- Fill in the Gaps.Make sure there are no holes in your chronological resume. Every span of time needs to be accounted for, even if you were doing freelance work or non-PR work in between jobs. Of course, you only need to provide minimal detail for work that is not PR industry related. (Don’t position the summer sales job at Nordstrom’s as relating to the public.)
- Chronological v. Skills resume. Clients want reverse chronological resumes. These are resumes that trace the history of your work experience from most recent to earliest. That’s what they’re used to seeing and that’s want they are comfortable seeing. That said, if you’re trying to transition into PR from another industry, or move into a more specialized PR field, a skills resume may be the best option although some clients may also want to see a chrono version.
- Clients/Brand names.If you’ve got PR agency experience, always include the names of the clients you’ve worked on! The type of clients you’ve handled is as important – if not more important – than where you’re working. Major brand name clients are worth their weight in gold… literally!
- Tight Writing. Create an error-free document that’s shows clear, concise thinking. After all that’s one of your pillar PR skills. If your writing skills are weak (or if English is your second language), consult a professional writer or editor. Sentence fragments are ok as long as they’re clear and to the point e.g. “Handled Taco Bell crisis communications”
- Third person only. Never write in the first person… There is no “I” in resume.
- Length.The one page rule is basically obsolete. Electronic resumes are easy to handle, store and disseminate. As a general rule of thumb, 2 pages is ideal however, at PR Talent we think a resume of 3 or 4 pages is fine if you have that much relevant experience to communicate. Another way to look at it is if you have 3 years or less experience it should fit on one page; more than three years, shoot for two pages but don’t go beyond 4 pages. Remember, part of what you’re selling is your ability to communicate concisely using the written word.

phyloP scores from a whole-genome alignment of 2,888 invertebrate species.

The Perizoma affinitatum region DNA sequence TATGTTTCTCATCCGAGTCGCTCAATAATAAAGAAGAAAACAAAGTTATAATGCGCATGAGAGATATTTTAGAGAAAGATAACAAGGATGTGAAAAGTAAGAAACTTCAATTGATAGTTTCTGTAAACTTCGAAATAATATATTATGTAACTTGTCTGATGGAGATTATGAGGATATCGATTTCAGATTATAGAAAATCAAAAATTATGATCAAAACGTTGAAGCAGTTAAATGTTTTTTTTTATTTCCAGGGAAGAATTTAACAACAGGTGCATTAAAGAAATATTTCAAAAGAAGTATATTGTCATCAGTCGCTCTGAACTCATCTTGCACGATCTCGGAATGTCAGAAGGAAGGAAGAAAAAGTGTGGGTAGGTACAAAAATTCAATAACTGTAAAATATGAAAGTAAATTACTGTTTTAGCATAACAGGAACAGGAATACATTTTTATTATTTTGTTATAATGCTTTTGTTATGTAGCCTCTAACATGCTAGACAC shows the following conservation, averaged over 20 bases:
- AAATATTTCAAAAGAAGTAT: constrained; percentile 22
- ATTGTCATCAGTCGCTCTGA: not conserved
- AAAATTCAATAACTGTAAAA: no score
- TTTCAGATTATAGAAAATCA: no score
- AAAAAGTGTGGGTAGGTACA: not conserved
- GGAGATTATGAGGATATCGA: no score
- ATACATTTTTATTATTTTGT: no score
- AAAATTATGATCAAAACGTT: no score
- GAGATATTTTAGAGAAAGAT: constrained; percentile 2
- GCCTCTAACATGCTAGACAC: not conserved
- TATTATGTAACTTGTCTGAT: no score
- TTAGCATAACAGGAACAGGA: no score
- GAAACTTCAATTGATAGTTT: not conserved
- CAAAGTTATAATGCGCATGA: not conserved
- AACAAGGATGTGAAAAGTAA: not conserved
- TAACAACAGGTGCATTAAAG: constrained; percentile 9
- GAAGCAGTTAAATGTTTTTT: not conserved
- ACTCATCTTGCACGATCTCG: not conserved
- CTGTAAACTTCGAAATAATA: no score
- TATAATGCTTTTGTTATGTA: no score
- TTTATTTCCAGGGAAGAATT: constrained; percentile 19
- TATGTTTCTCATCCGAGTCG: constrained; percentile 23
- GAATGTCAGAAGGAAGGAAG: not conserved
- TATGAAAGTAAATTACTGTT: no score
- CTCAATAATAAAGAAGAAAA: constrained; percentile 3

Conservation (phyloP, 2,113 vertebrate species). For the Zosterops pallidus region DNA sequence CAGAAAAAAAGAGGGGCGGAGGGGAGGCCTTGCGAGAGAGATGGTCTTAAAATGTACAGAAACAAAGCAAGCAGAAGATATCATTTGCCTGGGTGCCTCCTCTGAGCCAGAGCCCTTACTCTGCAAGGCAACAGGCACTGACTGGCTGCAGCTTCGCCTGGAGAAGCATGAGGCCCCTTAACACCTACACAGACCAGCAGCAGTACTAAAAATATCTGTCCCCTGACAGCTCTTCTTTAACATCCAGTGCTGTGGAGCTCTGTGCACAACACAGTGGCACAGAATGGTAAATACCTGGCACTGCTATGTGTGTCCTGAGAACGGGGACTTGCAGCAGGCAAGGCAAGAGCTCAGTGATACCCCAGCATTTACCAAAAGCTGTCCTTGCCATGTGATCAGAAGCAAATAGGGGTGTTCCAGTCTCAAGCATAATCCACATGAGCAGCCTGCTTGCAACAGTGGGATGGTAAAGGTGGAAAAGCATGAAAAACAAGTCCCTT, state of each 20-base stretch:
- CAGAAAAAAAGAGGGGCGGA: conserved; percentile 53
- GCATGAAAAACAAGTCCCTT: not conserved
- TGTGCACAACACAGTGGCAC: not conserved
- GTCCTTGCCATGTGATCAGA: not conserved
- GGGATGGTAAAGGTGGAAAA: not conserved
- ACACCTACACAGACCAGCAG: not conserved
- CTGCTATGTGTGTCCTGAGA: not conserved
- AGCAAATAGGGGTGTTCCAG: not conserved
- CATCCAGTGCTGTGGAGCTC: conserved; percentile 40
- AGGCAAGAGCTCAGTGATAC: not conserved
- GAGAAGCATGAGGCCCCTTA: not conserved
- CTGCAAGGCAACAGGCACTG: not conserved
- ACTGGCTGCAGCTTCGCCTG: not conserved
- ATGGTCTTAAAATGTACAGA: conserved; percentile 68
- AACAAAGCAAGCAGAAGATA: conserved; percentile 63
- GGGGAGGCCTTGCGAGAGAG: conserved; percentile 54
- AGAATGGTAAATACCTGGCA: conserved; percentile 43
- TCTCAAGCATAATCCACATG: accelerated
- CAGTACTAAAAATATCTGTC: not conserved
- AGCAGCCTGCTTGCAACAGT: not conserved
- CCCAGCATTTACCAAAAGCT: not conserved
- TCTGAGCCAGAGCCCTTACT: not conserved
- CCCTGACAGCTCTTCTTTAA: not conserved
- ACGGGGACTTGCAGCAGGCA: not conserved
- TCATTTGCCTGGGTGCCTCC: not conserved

- Tailoring the resume.For most positions, it will be important to tailor your resume for the job. Of course that doesn’t mean fabricating any information, it means reviewing the job description and discussing the position with the recruiter to determine what aspects of your experience to highlight — or even minimize.
- Contact Info.All resumes should include your preferred phone numbers. In addition to a cell number, a direct dial work number is also very helpful for recruiters. Personal or work email addresses are your call but make sure it’s one you’ll check frequently so you can be responsive to the recruiter and prospective employer. If you’re uncomfortable listing your home mailing address, just include the city and state.
- Design. Be sure to select a conventional font. Arial or Times Roman are ideal. Don’t pick anything funky. Also, don’t use colors as background or as fonts. Make it clean and readable.